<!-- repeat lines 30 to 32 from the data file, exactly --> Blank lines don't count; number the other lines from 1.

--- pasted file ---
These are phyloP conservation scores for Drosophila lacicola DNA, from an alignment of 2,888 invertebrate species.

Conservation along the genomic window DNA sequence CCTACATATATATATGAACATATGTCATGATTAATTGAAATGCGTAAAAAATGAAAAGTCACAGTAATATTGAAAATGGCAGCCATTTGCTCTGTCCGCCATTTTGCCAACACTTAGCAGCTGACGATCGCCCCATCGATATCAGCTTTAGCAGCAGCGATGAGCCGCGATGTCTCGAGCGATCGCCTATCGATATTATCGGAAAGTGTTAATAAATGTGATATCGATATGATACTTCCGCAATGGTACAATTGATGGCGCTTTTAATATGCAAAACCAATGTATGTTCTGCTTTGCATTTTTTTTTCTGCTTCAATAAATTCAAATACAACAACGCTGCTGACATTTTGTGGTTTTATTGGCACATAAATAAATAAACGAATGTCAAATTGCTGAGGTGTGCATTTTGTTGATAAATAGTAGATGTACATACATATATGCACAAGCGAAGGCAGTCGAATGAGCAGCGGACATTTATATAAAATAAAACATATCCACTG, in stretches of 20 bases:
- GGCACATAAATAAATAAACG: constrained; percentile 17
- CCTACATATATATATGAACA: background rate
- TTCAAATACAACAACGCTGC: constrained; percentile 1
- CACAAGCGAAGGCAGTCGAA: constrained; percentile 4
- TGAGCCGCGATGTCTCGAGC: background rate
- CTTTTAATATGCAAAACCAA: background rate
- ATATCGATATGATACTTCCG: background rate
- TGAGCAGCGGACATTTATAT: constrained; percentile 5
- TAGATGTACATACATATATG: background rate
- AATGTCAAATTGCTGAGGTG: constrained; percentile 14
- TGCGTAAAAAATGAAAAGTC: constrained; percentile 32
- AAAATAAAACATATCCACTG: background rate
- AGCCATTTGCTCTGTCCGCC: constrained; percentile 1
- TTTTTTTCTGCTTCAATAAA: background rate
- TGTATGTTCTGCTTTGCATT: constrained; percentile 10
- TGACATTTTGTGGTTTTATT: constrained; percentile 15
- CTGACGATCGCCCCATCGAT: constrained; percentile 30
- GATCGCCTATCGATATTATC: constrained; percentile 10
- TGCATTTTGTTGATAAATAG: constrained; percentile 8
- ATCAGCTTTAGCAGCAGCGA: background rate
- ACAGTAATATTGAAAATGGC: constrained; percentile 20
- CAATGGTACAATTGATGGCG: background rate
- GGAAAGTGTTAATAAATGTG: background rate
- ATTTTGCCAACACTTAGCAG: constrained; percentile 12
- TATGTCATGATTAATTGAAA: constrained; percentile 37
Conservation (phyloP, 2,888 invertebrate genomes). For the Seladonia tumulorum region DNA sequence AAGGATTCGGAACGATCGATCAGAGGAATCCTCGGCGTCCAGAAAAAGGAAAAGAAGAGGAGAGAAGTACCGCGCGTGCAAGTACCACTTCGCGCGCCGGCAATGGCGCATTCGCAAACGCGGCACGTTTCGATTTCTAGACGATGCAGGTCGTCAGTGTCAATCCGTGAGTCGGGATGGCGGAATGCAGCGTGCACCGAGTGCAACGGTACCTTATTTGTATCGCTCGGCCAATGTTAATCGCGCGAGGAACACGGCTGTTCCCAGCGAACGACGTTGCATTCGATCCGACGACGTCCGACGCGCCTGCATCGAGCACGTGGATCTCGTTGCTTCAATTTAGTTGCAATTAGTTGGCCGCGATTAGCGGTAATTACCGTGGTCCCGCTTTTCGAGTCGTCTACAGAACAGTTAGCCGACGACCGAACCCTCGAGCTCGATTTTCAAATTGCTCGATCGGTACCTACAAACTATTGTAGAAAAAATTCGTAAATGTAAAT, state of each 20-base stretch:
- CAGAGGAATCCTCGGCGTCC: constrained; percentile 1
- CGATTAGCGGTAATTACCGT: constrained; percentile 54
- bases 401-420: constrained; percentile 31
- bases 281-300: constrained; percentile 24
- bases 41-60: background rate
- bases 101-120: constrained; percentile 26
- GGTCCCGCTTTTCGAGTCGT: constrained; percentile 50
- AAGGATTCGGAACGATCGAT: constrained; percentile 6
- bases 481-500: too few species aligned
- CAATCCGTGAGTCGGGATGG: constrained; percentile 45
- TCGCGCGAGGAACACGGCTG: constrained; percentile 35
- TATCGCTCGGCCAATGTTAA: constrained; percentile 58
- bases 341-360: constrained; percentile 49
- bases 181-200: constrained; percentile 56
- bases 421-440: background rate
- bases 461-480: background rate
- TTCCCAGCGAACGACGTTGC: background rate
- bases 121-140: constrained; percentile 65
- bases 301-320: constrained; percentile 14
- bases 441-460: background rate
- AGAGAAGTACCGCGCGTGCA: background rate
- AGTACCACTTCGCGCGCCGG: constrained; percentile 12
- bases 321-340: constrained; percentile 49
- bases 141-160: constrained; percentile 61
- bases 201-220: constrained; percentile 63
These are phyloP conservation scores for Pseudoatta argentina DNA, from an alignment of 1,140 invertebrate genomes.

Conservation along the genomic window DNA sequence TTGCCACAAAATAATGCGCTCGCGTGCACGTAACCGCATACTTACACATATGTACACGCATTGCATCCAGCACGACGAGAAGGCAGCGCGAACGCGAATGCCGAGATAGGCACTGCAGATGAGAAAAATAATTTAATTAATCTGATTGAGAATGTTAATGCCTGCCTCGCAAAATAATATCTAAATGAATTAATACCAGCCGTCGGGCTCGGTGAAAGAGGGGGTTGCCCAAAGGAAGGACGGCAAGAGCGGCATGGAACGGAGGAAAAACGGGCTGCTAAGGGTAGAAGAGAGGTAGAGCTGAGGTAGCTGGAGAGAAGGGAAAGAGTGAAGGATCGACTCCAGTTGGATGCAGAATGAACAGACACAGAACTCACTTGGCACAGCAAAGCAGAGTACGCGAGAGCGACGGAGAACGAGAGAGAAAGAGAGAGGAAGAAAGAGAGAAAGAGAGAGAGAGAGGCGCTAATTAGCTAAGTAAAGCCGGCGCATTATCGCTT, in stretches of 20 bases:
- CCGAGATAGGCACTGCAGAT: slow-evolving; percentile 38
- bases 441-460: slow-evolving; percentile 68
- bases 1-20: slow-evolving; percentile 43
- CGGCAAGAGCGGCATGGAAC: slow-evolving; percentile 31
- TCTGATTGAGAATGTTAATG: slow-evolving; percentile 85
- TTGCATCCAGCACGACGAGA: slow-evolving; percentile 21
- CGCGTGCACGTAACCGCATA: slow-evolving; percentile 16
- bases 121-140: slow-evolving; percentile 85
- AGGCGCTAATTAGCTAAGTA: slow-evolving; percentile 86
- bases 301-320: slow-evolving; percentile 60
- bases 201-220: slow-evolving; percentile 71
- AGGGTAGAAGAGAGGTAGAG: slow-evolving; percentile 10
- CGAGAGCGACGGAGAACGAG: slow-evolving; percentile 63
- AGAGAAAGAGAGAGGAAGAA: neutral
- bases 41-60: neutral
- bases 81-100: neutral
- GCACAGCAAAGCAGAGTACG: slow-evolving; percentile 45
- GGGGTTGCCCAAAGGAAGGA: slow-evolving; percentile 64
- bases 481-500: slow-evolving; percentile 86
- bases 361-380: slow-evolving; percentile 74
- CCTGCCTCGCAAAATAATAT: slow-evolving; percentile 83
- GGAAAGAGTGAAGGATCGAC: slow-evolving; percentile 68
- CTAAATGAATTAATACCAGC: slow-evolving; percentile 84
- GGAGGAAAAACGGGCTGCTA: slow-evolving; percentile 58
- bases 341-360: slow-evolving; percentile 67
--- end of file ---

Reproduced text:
- CGATTAGCGGTAATTACCGT: constrained; percentile 54
- bases 401-420: constrained; percentile 31
- bases 281-300: constrained; percentile 24